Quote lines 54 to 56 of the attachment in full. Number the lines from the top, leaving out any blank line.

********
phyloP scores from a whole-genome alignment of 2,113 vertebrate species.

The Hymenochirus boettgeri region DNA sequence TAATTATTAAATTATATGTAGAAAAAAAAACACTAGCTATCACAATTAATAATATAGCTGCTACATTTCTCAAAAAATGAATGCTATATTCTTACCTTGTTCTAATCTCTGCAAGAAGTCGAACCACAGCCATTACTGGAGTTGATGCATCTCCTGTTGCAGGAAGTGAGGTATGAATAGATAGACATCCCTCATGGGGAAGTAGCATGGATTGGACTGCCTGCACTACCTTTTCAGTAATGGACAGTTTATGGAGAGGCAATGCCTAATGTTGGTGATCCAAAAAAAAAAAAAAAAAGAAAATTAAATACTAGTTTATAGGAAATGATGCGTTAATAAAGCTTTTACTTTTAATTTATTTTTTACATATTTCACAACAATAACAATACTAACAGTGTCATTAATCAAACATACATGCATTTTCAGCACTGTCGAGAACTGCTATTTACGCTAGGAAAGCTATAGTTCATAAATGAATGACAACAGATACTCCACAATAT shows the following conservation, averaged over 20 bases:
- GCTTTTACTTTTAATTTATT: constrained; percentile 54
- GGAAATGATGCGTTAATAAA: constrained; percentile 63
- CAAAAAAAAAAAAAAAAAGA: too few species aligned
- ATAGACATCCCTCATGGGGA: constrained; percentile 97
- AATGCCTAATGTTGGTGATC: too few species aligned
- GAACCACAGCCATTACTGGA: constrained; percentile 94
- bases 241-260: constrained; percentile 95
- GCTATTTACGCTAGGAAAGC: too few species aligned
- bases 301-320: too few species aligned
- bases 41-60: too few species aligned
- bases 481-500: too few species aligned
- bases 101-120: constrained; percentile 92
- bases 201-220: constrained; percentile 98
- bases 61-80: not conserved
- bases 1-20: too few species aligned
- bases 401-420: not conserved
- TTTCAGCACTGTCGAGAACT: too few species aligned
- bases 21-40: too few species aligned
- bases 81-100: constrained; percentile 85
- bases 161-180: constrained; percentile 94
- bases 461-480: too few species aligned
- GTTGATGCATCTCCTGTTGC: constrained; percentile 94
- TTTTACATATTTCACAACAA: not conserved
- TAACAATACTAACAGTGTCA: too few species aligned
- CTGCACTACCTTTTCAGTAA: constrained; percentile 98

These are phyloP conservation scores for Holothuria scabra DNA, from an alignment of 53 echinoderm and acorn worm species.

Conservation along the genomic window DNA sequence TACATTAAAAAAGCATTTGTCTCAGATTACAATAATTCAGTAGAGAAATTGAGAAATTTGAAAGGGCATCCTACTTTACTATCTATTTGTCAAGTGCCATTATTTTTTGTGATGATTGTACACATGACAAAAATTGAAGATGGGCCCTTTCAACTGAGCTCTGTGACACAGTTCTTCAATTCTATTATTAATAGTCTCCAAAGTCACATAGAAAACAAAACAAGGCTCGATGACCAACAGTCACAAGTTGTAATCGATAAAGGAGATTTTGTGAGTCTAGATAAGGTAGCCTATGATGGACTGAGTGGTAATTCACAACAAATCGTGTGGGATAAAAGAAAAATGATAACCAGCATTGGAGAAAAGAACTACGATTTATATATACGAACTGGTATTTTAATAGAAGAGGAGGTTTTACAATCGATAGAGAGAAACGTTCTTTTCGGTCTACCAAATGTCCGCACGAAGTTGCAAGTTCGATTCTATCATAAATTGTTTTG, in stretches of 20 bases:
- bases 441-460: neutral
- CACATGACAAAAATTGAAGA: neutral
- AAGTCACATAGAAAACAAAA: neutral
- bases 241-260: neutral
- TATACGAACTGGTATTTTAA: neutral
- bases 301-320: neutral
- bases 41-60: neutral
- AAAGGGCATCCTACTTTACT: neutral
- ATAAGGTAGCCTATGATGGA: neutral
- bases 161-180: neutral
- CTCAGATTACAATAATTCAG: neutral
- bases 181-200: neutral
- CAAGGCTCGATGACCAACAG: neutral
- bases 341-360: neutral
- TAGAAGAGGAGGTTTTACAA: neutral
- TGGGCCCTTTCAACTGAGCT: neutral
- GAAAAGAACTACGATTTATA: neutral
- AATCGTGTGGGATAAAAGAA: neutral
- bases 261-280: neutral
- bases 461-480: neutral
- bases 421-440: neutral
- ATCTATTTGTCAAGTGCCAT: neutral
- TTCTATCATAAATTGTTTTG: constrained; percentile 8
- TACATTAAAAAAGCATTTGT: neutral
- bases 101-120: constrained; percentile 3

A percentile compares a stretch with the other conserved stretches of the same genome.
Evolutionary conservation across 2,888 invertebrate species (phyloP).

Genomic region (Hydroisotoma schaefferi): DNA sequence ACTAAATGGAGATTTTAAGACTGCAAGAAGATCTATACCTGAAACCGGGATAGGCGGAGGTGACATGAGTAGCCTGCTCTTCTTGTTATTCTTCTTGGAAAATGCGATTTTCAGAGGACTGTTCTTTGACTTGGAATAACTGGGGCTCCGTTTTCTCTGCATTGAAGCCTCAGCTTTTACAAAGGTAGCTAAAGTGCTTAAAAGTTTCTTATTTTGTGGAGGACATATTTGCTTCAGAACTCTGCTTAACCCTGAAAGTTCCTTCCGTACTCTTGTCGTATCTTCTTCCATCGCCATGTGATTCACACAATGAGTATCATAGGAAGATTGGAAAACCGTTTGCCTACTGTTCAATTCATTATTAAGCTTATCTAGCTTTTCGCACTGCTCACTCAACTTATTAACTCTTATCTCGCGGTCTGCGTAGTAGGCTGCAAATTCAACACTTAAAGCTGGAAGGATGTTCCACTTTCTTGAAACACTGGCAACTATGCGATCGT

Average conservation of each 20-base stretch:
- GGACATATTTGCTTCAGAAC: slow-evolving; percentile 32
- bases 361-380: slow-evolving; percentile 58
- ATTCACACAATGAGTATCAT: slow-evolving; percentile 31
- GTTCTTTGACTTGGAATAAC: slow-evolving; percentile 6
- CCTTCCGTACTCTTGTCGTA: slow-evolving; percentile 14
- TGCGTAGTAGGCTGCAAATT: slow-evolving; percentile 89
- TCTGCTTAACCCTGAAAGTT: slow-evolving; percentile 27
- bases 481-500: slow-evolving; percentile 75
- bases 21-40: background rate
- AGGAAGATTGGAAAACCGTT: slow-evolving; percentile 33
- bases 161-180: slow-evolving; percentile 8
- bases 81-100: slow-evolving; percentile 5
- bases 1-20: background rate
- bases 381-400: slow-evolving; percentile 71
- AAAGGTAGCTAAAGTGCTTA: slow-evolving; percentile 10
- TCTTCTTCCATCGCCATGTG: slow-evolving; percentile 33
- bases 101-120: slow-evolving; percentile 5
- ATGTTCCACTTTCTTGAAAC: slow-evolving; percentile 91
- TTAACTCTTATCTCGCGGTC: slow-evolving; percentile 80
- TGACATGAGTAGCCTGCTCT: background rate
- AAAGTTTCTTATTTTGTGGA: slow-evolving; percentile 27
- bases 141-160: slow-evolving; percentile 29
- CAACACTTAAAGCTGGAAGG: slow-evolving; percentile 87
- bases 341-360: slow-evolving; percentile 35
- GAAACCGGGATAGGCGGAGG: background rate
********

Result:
- bases 101-120: constrained; percentile 3

A percentile compares a stretch with the other conserved stretches of the same genome.
Evolutionary conservation across 2,888 invertebrate species (phyloP).